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UPDATED: January 29, 2014 NO.6 FEBRUARY 6, 2014
Practicing Frugality
Chinese authorities remain determined in their fight against extravagance
By Yin Pumin

The regulations, which contain 65 items in 12 sections, outline the proper management of funds in various fields, including official travels, receptions, meetings, as well as government vehicles and buildings.

They are meant to guide Party and government departments to practice frugality and reject extravagance, according to a statement issued by the CPC Central Committee and the State Council.

In the wake of the November regulations, rules on official receptions and officials' funerals were also issued in December 2013.

The regulations on official receptions list 38 banned practices and impose a stringent cap on the expenses for reception banquets. It is stipulated that a hosting unit can hold only one dinner for visitors if it is necessary for their work. At most, three workers at the concerned hosting unit are allowed to participate in the dinner if the number of visitors is fewer than 10. Expensive dishes and those cooked with protected wild animals are prohibited at such dinners, as are cigarettes and fine liquors.

Expenses for reception events must be included and listed separately in annual budgets of government departments so that they can be scrutinized, according to the document.

In light of the regulations on funerals, officials are asked to set examples by keeping them simple and frugal. They are also forbidden from taking advantage of the occasion to collect condolence money.

The reasoning behind the requirements is that funerals are increasingly a platform for some officials to show off wealth and connections, with the degree of opulence and the number of mourners symbolizing the "achievements" of the dead, and setting a benchmark for competition among the living.

"The regulations provide a clear basis for stopping corrupt customs among officials, an example that can be followed by the public," said Xu Yuebin, a professor at the School of Social Development and Public Policy of Beijing Normal University. He believes that the regulations will help prevent corruption among officials and cut the use of natural resources such as land and wood.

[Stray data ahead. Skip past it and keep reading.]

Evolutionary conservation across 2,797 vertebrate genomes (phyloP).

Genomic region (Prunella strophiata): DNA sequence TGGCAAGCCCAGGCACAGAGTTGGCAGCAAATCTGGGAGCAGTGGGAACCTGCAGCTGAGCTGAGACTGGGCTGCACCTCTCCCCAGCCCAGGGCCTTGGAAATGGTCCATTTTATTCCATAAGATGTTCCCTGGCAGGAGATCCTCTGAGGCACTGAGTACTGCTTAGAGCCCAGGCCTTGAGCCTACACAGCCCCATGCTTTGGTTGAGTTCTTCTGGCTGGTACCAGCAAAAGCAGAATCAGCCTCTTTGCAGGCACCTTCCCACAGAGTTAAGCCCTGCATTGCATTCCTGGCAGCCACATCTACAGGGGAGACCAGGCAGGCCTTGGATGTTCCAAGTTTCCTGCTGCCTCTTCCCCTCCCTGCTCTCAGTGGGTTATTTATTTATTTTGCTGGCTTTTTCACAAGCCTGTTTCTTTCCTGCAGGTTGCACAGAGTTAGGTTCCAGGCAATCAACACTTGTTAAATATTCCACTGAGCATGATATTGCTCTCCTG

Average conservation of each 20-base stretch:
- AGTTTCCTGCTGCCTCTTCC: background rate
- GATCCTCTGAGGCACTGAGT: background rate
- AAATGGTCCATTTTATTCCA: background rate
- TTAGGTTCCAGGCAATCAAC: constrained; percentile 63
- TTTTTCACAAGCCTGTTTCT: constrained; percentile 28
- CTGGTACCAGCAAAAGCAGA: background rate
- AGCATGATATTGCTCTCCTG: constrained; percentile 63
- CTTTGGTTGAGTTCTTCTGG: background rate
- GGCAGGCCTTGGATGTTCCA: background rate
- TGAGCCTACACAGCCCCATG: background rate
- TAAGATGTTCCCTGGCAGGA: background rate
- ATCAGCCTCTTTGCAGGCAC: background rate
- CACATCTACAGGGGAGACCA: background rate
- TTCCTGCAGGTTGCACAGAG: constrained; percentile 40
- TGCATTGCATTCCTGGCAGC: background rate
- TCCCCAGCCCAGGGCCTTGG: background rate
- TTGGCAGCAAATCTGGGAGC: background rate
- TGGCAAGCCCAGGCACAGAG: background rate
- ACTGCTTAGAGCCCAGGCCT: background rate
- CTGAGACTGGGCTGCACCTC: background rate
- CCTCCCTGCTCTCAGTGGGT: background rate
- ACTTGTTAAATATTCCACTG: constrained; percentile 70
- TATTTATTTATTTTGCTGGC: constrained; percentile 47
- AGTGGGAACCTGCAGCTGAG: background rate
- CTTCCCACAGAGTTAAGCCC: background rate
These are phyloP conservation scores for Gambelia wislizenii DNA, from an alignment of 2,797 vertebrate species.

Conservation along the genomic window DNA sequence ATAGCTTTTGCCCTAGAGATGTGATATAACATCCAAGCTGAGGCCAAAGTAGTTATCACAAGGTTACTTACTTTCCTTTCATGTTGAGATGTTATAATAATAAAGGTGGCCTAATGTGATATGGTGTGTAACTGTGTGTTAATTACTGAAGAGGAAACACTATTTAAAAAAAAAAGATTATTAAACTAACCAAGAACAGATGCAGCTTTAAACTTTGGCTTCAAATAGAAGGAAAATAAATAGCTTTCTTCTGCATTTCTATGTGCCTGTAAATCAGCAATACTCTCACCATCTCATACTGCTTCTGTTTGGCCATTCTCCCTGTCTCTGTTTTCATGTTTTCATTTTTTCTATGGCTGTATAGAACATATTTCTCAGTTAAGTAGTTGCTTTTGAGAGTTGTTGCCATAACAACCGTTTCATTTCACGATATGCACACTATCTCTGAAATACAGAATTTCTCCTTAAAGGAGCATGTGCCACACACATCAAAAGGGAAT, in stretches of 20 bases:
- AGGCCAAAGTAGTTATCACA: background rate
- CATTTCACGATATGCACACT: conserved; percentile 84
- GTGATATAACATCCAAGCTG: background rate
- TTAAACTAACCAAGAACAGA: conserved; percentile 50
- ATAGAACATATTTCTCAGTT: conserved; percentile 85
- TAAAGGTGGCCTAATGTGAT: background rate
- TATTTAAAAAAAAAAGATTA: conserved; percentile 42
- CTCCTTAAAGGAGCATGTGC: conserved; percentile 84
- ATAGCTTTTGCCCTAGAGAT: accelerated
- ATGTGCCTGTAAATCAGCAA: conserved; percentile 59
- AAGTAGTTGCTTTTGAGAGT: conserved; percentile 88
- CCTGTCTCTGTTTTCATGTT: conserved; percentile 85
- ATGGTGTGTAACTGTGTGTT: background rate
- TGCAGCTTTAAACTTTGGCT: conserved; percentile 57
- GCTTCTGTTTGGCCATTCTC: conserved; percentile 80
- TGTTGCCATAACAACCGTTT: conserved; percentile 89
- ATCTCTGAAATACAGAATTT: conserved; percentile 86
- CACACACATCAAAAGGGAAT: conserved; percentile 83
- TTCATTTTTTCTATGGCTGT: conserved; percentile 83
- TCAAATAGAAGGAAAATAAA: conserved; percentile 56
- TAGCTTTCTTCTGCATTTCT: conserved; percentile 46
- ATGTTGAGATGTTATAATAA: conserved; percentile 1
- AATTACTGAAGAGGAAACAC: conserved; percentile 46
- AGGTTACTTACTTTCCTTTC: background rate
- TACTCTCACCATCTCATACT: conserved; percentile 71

Wu Hui, an associate professor of governance at the Party School of the CPC Central Committee, said that the bans by the central authorities on a wide range of issues such as large-scale government-funded TV galas, luxurious official buildings and vehicles, as well as expensive gifts during festivals, are effective in closing loopholes that corrupt officials could take advantage of.

On January 15, a communiqué issued after the Third Plenary Session of the (CCDI) pledged name-and-shame measures for officials if they were caught violating relevant regulations and bans on spending public money on expensive dinners, gifts and tours, visiting private clubs, as well as accepting money or gifts in any form from their subordinates and other interested parties.

Capital example

On January 15, the Beijing Municipal Government issued an order to close all private clubs and high-end entertainment venues in public parks.

The campaign was launched after the CCDI released a set of regulations last December, which ordered officials to shun high-end clubs to avoid extravagant practices and power-for-money or power-for-sex deals.

In recent years, some high-end private clubs have been opened in ancient buildings and parks and they cater to some officials' pursuits of luxury and privacy, Zhao Yuqi, an official from the CPC Beijing Municipal Commission for Discipline Inspection, said at a briefing.

Kong Fanzhi, former Director of the Beijing Municipal Administration of Cultural Heritage, said that clubs in parks and historical buildings are a clear invasion on public resources by the privileged.

"Parks and historical sites are public treasures, which should be open to everyone, rather than just a privileged few," Kong said, adding that operating clubs in historical buildings also goes against local regulations on cultural relic protection.

According to the CPC Beijing Municipal Commission for Discipline Inspection, 24 clubs have been targeted in the recent campaign.

The commission has also issued a notice ordering all officials in Beijing to sign a pledge undertaking not to enter or join the clubs, and to receive supervision from the Party and the public.

In an interview with China Central Television, China's state broadcaster, Xin Ming, another professor at the Party School of the CPC Central Committee, said that more details on defining corrupt practices at private clubs should be added to the regulations to make enforcement easier.

Zeng Yuanji, Vice Dean of the Graduate School at the Beijing-based Communication University of China, agreed. He suggested authorities investigate why such clubs were built inside public parks, especially since the construction was under the supervision of park management departments.

"The fundamental root of such misconduct should be found and eradicated to curb corruption," Zeng said.

Email us at: yinpumin@bjreview.com

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